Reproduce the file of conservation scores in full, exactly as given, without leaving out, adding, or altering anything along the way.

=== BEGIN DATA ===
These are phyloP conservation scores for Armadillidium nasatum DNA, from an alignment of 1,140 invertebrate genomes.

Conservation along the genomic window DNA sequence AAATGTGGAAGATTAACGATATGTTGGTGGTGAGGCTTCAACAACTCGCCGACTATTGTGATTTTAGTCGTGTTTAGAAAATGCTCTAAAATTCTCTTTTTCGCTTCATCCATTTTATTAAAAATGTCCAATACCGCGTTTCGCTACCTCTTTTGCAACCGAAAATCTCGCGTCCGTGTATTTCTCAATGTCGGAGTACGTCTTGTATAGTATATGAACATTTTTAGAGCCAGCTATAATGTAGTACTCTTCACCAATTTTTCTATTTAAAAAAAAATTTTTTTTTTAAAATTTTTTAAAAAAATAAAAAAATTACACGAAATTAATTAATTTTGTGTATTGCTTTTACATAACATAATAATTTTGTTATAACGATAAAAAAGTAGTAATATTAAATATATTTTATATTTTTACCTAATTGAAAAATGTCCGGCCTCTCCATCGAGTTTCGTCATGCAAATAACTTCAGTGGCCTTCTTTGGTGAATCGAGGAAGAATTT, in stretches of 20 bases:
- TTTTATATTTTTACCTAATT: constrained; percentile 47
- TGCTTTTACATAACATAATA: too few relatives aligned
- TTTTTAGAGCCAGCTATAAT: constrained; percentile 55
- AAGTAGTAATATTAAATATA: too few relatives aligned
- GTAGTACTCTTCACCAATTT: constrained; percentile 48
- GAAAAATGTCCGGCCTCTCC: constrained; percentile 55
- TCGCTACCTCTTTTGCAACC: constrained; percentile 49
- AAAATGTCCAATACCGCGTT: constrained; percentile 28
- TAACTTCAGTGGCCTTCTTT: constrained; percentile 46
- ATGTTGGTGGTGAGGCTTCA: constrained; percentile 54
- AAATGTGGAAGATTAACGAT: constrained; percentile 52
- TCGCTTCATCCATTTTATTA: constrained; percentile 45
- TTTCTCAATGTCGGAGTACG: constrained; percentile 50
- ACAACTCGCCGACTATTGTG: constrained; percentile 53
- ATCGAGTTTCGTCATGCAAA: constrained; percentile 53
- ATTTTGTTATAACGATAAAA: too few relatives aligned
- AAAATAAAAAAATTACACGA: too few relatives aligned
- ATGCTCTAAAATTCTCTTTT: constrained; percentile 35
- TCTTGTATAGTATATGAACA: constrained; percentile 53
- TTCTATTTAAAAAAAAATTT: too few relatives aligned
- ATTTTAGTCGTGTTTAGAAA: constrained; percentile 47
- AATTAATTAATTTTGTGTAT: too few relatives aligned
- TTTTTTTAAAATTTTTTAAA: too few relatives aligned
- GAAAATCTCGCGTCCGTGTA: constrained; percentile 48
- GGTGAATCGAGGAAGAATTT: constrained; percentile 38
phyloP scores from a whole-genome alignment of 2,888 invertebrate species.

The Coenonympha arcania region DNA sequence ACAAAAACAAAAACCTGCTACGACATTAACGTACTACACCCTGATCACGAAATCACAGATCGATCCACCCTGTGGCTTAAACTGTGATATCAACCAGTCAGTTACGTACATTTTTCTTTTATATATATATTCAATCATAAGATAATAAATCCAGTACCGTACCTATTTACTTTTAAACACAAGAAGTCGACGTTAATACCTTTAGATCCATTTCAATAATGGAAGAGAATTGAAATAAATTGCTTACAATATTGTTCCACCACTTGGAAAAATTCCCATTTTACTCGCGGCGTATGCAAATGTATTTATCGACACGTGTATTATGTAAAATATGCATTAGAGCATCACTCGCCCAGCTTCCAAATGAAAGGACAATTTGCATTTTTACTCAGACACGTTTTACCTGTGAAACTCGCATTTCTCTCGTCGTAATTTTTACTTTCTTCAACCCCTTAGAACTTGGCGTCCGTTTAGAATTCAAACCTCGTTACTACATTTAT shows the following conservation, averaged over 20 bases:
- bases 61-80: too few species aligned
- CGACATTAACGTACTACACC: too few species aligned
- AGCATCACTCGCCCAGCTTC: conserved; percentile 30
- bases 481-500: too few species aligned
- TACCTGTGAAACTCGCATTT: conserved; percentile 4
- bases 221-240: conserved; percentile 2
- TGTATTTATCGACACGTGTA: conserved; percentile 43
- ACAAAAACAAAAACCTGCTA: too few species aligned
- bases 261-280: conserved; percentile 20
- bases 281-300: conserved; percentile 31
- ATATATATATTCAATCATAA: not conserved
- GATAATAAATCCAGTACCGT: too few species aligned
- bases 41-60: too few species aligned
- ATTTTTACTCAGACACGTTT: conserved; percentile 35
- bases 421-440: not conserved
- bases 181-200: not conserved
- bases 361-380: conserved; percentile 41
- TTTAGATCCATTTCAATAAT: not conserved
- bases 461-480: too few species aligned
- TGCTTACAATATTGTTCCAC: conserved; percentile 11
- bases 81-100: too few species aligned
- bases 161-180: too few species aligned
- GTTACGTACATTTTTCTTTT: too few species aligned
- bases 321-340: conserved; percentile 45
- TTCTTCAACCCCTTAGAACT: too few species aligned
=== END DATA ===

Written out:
These are phyloP conservation scores for Armadillidium nasatum DNA, from an alignment of 1,140 invertebrate genomes.

Conservation along the genomic window DNA sequence AAATGTGGAAGATTAACGATATGTTGGTGGTGAGGCTTCAACAACTCGCCGACTATTGTGATTTTAGTCGTGTTTAGAAAATGCTCTAAAATTCTCTTTTTCGCTTCATCCATTTTATTAAAAATGTCCAATACCGCGTTTCGCTACCTCTTTTGCAACCGAAAATCTCGCGTCCGTGTATTTCTCAATGTCGGAGTACGTCTTGTATAGTATATGAACATTTTTAGAGCCAGCTATAATGTAGTACTCTTCACCAATTTTTCTATTTAAAAAAAAATTTTTTTTTTAAAATTTTTTAAAAAAATAAAAAAATTACACGAAATTAATTAATTTTGTGTATTGCTTTTACATAACATAATAATTTTGTTATAACGATAAAAAAGTAGTAATATTAAATATATTTTATATTTTTACCTAATTGAAAAATGTCCGGCCTCTCCATCGAGTTTCGTCATGCAAATAACTTCAGTGGCCTTCTTTGGTGAATCGAGGAAGAATTT, in stretches of 20 bases:
- TTTTATATTTTTACCTAATT: constrained; percentile 47
- TGCTTTTACATAACATAATA: too few relatives aligned
- TTTTTAGAGCCAGCTATAAT: constrained; percentile 55
- AAGTAGTAATATTAAATATA: too few relatives aligned
- GTAGTACTCTTCACCAATTT: constrained; percentile 48
- GAAAAATGTCCGGCCTCTCC: constrained; percentile 55
- TCGCTACCTCTTTTGCAACC: constrained; percentile 49
- AAAATGTCCAATACCGCGTT: constrained; percentile 28
- TAACTTCAGTGGCCTTCTTT: constrained; percentile 46
- ATGTTGGTGGTGAGGCTTCA: constrained; percentile 54
- AAATGTGGAAGATTAACGAT: constrained; percentile 52
- TCGCTTCATCCATTTTATTA: constrained; percentile 45
- TTTCTCAATGTCGGAGTACG: constrained; percentile 50
- ACAACTCGCCGACTATTGTG: constrained; percentile 53
- ATCGAGTTTCGTCATGCAAA: constrained; percentile 53
- ATTTTGTTATAACGATAAAA: too few relatives aligned
- AAAATAAAAAAATTACACGA: too few relatives aligned
- ATGCTCTAAAATTCTCTTTT: constrained; percentile 35
- TCTTGTATAGTATATGAACA: constrained; percentile 53
- TTCTATTTAAAAAAAAATTT: too few relatives aligned
- ATTTTAGTCGTGTTTAGAAA: constrained; percentile 47
- AATTAATTAATTTTGTGTAT: too few relatives aligned
- TTTTTTTAAAATTTTTTAAA: too few relatives aligned
- GAAAATCTCGCGTCCGTGTA: constrained; percentile 48
- GGTGAATCGAGGAAGAATTT: constrained; percentile 38
phyloP scores from a whole-genome alignment of 2,888 invertebrate species.

The Coenonympha arcania region DNA sequence ACAAAAACAAAAACCTGCTACGACATTAACGTACTACACCCTGATCACGAAATCACAGATCGATCCACCCTGTGGCTTAAACTGTGATATCAACCAGTCAGTTACGTACATTTTTCTTTTATATATATATTCAATCATAAGATAATAAATCCAGTACCGTACCTATTTACTTTTAAACACAAGAAGTCGACGTTAATACCTTTAGATCCATTTCAATAATGGAAGAGAATTGAAATAAATTGCTTACAATATTGTTCCACCACTTGGAAAAATTCCCATTTTACTCGCGGCGTATGCAAATGTATTTATCGACACGTGTATTATGTAAAATATGCATTAGAGCATCACTCGCCCAGCTTCCAAATGAAAGGACAATTTGCATTTTTACTCAGACACGTTTTACCTGTGAAACTCGCATTTCTCTCGTCGTAATTTTTACTTTCTTCAACCCCTTAGAACTTGGCGTCCGTTTAGAATTCAAACCTCGTTACTACATTTAT shows the following conservation, averaged over 20 bases:
- bases 61-80: too few species aligned
- CGACATTAACGTACTACACC: too few species aligned
- AGCATCACTCGCCCAGCTTC: conserved; percentile 30
- bases 481-500: too few species aligned
- TACCTGTGAAACTCGCATTT: conserved; percentile 4
- bases 221-240: conserved; percentile 2
- TGTATTTATCGACACGTGTA: conserved; percentile 43
- ACAAAAACAAAAACCTGCTA: too few species aligned
- bases 261-280: conserved; percentile 20
- bases 281-300: conserved; percentile 31
- ATATATATATTCAATCATAA: not conserved
- GATAATAAATCCAGTACCGT: too few species aligned
- bases 41-60: too few species aligned
- ATTTTTACTCAGACACGTTT: conserved; percentile 35
- bases 421-440: not conserved
- bases 181-200: not conserved
- bases 361-380: conserved; percentile 41
- TTTAGATCCATTTCAATAAT: not conserved
- bases 461-480: too few species aligned
- TGCTTACAATATTGTTCCAC: conserved; percentile 11
- bases 81-100: too few species aligned
- bases 161-180: too few species aligned
- GTTACGTACATTTTTCTTTT: too few species aligned
- bases 321-340: conserved; percentile 45
- TTCTTCAACCCCTTAGAACT: too few species aligned